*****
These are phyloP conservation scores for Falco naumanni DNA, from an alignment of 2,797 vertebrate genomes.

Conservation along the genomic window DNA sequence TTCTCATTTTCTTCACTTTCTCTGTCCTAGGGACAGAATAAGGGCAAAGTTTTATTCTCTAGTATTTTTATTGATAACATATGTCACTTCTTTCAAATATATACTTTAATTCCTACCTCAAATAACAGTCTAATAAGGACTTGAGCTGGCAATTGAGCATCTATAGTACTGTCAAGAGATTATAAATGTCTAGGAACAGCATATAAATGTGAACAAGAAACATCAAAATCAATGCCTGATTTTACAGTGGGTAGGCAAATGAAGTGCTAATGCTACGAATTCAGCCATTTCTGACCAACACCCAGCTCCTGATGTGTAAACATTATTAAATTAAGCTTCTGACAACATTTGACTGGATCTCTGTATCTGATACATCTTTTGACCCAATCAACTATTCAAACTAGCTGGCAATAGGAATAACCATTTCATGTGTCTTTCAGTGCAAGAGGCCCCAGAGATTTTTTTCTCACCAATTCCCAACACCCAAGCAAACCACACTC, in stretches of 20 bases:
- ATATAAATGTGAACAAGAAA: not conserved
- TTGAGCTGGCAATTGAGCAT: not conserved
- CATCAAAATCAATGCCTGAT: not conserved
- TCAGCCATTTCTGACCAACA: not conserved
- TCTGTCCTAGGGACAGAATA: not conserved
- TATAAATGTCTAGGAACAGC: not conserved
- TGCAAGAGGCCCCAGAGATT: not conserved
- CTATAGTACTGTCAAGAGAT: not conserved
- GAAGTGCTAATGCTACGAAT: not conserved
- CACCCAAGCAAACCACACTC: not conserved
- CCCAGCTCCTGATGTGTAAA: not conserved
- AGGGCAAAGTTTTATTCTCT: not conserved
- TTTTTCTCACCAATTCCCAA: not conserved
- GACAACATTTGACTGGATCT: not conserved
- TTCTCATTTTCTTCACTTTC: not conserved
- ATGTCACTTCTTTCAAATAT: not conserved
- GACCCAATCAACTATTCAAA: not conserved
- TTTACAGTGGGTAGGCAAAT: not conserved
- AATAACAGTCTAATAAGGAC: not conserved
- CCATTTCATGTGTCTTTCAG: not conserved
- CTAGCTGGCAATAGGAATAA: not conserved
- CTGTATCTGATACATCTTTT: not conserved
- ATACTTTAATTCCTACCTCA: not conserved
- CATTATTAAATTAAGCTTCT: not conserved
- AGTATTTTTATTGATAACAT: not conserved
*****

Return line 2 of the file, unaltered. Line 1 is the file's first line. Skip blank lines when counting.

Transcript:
Conservation along the genomic window DNA sequence TTCTCATTTTCTTCACTTTCTCTGTCCTAGGGACAGAATAAGGGCAAAGTTTTATTCTCTAGTATTTTTATTGATAACATATGTCACTTCTTTCAAATATATACTTTAATTCCTACCTCAAATAACAGTCTAATAAGGACTTGAGCTGGCAATTGAGCATCTATAGTACTGTCAAGAGATTATAAATGTCTAGGAACAGCATATAAATGTGAACAAGAAACATCAAAATCAATGCCTGATTTTACAGTGGGTAGGCAAATGAAGTGCTAATGCTACGAATTCAGCCATTTCTGACCAACACCCAGCTCCTGATGTGTAAACATTATTAAATTAAGCTTCTGACAACATTTGACTGGATCTCTGTATCTGATACATCTTTTGACCCAATCAACTATTCAAACTAGCTGGCAATAGGAATAACCATTTCATGTGTCTTTCAGTGCAAGAGGCCCCAGAGATTTTTTTCTCACCAATTCCCAACACCCAAGCAAACCACACTC, in stretches of 20 bases: